For Europeans, Matteo Ricci's mission memoirs proved to be the most comprehensive and accessible book about China. Ricci's account of the early Jesuit mission was immensely popular, receiving translations into most European languages. Until the twentieth century, however, anyone who read Ricci's narrative was not reading what Ricci himself had written. Rather, they were reading a curated translation produced by one of his successors, Nicolas Trigault. The resulting work, De Christiana Expeditione apud Sinas, was an edited translation, substantially the same but often different than Ricci's original manuscript.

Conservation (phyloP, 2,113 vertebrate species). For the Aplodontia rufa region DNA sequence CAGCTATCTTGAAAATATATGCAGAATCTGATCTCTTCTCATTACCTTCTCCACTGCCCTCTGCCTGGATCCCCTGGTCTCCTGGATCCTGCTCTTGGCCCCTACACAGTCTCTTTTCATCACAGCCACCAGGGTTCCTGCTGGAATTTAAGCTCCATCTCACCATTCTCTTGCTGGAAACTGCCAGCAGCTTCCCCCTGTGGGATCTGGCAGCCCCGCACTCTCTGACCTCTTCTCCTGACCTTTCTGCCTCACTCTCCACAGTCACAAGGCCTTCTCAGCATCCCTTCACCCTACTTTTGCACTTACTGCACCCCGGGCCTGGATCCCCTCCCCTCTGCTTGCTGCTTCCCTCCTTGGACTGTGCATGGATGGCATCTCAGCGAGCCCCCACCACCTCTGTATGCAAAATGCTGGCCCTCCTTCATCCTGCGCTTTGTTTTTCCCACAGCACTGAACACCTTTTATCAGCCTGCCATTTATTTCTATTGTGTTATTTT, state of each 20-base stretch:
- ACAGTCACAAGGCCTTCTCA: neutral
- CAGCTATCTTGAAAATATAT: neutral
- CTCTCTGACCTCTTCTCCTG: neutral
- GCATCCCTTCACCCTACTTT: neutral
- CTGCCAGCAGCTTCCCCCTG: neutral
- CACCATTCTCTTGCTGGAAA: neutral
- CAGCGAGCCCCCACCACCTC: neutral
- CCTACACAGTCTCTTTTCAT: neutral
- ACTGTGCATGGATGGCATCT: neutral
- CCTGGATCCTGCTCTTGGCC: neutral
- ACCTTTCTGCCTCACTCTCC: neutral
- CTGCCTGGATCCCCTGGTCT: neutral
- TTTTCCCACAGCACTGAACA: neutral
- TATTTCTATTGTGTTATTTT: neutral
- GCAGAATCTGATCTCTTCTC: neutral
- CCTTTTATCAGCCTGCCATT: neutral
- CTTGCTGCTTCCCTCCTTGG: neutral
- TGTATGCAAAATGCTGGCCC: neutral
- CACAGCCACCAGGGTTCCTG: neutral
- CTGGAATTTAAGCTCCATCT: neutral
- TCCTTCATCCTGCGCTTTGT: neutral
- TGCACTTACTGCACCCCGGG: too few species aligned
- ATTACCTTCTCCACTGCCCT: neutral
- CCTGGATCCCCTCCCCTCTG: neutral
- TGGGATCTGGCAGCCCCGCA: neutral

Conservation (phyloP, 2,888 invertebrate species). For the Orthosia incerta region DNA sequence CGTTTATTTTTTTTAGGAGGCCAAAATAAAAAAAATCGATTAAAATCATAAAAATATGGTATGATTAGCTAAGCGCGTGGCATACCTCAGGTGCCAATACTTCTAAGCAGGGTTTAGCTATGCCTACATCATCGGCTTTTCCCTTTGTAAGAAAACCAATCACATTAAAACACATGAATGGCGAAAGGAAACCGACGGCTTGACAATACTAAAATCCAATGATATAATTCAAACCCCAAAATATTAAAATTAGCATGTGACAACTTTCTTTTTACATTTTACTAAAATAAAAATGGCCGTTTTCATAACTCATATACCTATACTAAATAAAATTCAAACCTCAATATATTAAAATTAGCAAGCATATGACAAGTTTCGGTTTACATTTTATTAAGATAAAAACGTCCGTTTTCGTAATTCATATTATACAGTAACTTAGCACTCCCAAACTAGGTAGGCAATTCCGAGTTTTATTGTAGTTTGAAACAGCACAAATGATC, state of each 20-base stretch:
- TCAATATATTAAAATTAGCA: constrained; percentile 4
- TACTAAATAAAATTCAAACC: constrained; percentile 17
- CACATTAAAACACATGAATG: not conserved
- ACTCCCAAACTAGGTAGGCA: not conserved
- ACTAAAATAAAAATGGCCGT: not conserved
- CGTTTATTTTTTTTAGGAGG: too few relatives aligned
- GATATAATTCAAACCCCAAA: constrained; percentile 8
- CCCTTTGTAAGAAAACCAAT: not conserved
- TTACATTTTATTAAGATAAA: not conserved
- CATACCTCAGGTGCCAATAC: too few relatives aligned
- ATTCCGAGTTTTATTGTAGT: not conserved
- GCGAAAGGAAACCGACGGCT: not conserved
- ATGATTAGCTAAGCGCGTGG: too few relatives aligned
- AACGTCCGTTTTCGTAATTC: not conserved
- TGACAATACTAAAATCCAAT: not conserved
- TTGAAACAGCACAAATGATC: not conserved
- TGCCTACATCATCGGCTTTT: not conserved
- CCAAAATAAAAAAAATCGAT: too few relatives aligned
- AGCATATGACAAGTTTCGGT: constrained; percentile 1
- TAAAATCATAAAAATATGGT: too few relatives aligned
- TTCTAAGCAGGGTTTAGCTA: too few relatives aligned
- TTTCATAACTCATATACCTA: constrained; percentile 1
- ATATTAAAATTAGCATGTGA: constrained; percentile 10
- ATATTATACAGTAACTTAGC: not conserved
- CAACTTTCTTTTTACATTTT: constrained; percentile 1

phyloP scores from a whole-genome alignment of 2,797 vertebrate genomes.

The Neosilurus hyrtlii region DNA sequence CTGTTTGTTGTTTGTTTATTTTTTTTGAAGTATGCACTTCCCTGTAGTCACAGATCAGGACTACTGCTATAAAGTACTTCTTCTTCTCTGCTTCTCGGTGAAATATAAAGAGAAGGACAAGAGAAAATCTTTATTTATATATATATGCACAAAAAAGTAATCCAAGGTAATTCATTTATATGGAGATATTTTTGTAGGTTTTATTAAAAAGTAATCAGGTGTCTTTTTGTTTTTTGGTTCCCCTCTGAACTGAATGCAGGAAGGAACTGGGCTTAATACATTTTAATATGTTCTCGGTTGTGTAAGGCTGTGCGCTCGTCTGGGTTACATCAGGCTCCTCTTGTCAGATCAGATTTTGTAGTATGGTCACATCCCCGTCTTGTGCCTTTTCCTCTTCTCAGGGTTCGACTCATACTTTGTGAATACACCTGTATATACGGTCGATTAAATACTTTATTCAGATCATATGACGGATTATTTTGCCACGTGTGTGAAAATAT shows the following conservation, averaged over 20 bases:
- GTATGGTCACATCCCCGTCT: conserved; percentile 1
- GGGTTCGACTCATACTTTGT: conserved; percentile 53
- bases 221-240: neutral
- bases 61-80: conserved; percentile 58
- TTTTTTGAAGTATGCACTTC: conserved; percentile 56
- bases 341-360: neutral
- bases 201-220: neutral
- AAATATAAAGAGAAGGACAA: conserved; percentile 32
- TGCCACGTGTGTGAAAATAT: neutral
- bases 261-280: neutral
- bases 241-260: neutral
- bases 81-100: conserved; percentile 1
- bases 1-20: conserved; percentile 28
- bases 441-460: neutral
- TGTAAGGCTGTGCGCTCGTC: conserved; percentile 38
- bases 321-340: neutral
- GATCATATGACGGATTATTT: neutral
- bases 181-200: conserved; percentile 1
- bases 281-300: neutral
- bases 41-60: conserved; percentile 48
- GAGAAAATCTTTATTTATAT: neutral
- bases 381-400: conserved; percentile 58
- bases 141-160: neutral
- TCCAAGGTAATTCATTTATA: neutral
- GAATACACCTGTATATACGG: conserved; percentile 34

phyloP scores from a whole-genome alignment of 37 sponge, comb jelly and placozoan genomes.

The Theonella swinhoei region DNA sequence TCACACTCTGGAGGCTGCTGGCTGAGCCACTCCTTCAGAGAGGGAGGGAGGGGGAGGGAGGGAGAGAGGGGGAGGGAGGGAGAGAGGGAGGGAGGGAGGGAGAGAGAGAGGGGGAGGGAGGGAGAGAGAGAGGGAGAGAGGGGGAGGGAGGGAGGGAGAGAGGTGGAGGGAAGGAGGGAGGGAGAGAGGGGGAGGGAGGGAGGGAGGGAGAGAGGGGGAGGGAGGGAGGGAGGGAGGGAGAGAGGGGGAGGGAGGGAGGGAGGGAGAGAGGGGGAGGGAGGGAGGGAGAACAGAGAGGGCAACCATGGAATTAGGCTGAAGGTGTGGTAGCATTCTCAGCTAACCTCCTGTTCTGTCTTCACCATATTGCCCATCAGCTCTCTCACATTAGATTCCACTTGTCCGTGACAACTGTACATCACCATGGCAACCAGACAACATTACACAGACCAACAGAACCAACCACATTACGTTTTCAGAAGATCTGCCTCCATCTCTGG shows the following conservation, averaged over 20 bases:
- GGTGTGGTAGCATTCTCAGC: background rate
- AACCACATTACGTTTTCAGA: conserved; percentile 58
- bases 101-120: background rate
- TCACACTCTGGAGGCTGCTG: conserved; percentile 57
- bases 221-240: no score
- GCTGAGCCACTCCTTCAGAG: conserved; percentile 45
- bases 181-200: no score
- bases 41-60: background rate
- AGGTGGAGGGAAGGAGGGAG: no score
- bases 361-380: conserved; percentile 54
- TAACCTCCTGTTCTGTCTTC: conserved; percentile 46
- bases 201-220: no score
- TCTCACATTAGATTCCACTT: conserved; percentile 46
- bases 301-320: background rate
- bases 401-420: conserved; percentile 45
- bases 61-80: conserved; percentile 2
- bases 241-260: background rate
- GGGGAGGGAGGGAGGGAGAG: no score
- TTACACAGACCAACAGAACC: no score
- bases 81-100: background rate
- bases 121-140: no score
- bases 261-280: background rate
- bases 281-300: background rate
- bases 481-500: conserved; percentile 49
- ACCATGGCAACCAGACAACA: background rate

This article reexamines Trigault's translation, on its own terms, as an artefact of globalisation. Not only does the adaptation reveal information about the Jesuit missions that Ricci's manuscript did not, but it also had a significant impact on European Catholics, as its dissemination inspired would-be missionaries to seek their vocations in China.